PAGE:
One evening, I was in a particularly foul mood. Nothing had happened, which meant I would be spending another weekend in Congo. I was walking around with J, pacing the grounds like we did. The boss man had gone home for the day and a few of the staff were hanging out. They called out to their little friend who returned a big smile for their attention. "Ahhhhh! Jeffffff-tay!" they cried. These men were fathers too. They spent their lives at the hotel, rising with the sun to take four different busses across the city to work. They stayed until it was dark, only departing when the guests had no need of their services. They would take turns sleeping at the gate, come mosquitos or pouring rain. All this to send their children to school and put food on the table.

Yet on this particular evening, they were indulging in some local concoction that left them very happy and relaxed. When I saw one of them stuff a small baggie into a pocket, I stiffened. I turned away and dragged J back into our room. I felt angry. I didn't understand how they could give up so much of their lives and then waste what little disposable income they did have on that garbage.

I felt resentment rising up. These people I had come to trust and admire weren't quite so one dimensional as I had made them in my head. They had their reasons- reasons I had no context to even attempt to understand. Though the voice in my head was judgement, "how dare he? doesn't he understand? how selfish!" I had to let it go.

These people spent more time with me and my son than they did with their own families every day. My son received their hugs and playful tosses in the air, while their sons were frozen images on their phone screens. Photos taken on one of the two days they got off each month. These people made decisions I will never have to make because of my privileged circumstances.

I wonder how often we do that. We only see part of a person, we only understand the face that they show us in our limited interactions. And yet we judge. We think we understand so we impart and dominate. We think the way we do things is superior, so we diminish the value of the other. Ultimately, we end up widening the chasm between the humans we most want to connect with. Those who share our moments and inhabit our space.

Sometimes we need to dwell on moments like the last one I treasured with the staff from the hotel. The day Mara honked the horn on the truck two times and Samba swung the gate open. He peered deep into my eyes through cracked window, he knew I had been to DGM again. A smile broke across my face and he cheered. Pascal stuck his arm out of the window and gave a thumbs up. Carlos jumped up and down, Pablo gave a fist pump and started dancing. Patrick grinned and I'm pretty sure Jacques teared up, though he would never admit it. Coco Xavier bounced up and down like only a happy grandfather can do. Even Joseph smiled and Tomas came running across the yard. "Jephté! You are American now!!!" Kerén started singing, all the work ceased and celebration erupted. Our victory had become theirs. In the same way my sorrow had become theirs the day I had left without Jephté five months prior. The day Carlos gave me a hug, the day Samba shook his head with misty eyes. The day Pablo gave me his words in English, "I am sorry, Madame. So sorry." The day Vanessa let her tears spill as she said good bye to my baby.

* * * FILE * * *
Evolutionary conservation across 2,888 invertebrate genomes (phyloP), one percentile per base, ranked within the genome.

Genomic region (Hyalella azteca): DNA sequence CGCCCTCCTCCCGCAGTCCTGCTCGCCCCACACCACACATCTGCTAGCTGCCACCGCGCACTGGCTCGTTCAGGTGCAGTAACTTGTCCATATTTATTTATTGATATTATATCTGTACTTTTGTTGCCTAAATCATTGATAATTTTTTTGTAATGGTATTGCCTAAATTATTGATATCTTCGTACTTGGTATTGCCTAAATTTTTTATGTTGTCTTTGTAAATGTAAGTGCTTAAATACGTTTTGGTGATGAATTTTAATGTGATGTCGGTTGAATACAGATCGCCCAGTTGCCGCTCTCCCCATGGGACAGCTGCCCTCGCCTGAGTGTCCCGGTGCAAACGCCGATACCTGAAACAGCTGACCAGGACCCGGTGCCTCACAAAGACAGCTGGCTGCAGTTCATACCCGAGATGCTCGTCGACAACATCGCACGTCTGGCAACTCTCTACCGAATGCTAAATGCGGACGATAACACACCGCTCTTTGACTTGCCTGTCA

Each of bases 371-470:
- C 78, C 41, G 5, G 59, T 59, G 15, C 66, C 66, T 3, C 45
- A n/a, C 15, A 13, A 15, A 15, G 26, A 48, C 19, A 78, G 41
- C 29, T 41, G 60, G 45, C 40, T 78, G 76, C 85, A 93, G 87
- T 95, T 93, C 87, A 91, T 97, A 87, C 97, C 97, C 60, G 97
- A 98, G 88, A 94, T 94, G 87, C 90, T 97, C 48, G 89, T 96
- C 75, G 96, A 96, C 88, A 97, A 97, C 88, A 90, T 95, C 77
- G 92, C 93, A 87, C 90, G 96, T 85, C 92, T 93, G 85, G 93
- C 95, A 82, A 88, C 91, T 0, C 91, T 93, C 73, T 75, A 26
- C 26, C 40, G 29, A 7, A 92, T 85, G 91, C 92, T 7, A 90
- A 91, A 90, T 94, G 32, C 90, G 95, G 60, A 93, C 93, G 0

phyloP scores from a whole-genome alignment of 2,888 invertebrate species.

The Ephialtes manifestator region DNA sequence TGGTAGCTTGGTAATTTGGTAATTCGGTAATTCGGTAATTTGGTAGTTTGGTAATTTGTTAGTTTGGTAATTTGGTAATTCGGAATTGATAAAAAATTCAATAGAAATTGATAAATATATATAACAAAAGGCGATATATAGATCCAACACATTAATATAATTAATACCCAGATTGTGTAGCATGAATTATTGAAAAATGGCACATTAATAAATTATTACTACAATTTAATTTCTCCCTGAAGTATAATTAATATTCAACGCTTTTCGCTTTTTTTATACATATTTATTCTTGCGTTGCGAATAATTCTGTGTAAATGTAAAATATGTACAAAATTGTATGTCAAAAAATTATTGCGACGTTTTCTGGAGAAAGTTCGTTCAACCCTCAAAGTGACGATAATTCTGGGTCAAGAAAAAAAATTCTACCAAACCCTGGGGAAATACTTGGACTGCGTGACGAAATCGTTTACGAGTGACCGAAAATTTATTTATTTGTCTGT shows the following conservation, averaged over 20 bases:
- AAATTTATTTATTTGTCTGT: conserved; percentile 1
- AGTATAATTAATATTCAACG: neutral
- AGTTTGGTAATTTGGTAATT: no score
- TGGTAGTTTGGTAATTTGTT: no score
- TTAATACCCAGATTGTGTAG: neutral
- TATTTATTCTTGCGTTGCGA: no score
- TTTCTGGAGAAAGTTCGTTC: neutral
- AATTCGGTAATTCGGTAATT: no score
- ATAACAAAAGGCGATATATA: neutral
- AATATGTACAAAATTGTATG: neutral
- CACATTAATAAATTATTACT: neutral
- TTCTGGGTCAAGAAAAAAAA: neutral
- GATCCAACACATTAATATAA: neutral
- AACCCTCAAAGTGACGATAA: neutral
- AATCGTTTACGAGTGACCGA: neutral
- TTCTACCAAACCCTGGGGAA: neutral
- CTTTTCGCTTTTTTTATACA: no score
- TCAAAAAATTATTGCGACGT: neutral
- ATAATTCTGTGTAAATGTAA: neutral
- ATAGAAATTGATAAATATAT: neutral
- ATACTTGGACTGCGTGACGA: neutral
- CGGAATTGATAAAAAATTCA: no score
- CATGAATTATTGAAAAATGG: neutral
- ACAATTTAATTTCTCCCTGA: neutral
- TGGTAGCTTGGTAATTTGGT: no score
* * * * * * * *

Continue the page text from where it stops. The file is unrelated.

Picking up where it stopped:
Life is too short to miss out on these moments. Sometimes we just need to simmer down and let the guy who's high take care of the cockroach before we give ourselves a aneurysm trying to smash it with a broom. Sometimes we just need to be human together.

*but seriously, the cockroaches. eeeek!

** to clarify, i believe there are moral and ethical issues that we must fight for,  
but i think there are a whole lot more silly things we need to let go of. 


Wednesday, September 30, 2015

This moment. This one right here. I can't even describe it. Two years ago today.

There is nothing in the world like it. In a split second everything changes. The photos you've plastered on the walls of your home and poured over in your prayers come to life. A little voice rises up, and eyes blink back at you. Skin melts upon contact, lighting up nerves you never knew you had. Ones that lead straight to your heart and tear ducts. An embrace can never last long enough, smell and touch fade away as this unlikely bond is cemented into existence. 

Its a moment that can't be undone. 

As quickly as it begins, time interrupts. The interactions come- revolt, confusion, tears, resignation. Its just the beginning, but its your beginning. The one you've been waiting for. And the one he needs to start making sense from the sea of chaos that has ruled the beginning of his life. 

The only problem is that he is not quite convinced that he needs this new beginning. After a while the tears subside, maybe because he's starting to feel safe with you or maybe he's just lost the strength to cry. Either way, you begin to find your rhythm.

Along the way, I recall having a really difficult conversation with someone close to me. Asked how I could ever love a child who wasn't really "mine," I froze. I didn't have an answer, wasn't sure what it meant for a child to be "mine", but was convinced that none of it wouldn't matter. A few years later, on the day I met Jephté, that belief was confirmed. I could not possibly love this child any more. 

But that's not to say that this journey has been easy. Because there have been days that have felt impossible. Many of them, quite honestly. And these are only the days from my perspective. Had his little fifteen month old self had the capacity, I'm sure there would be scores of stories to share about the challenge of adjusting to life with me! I'm sure, with time, these stories will still come.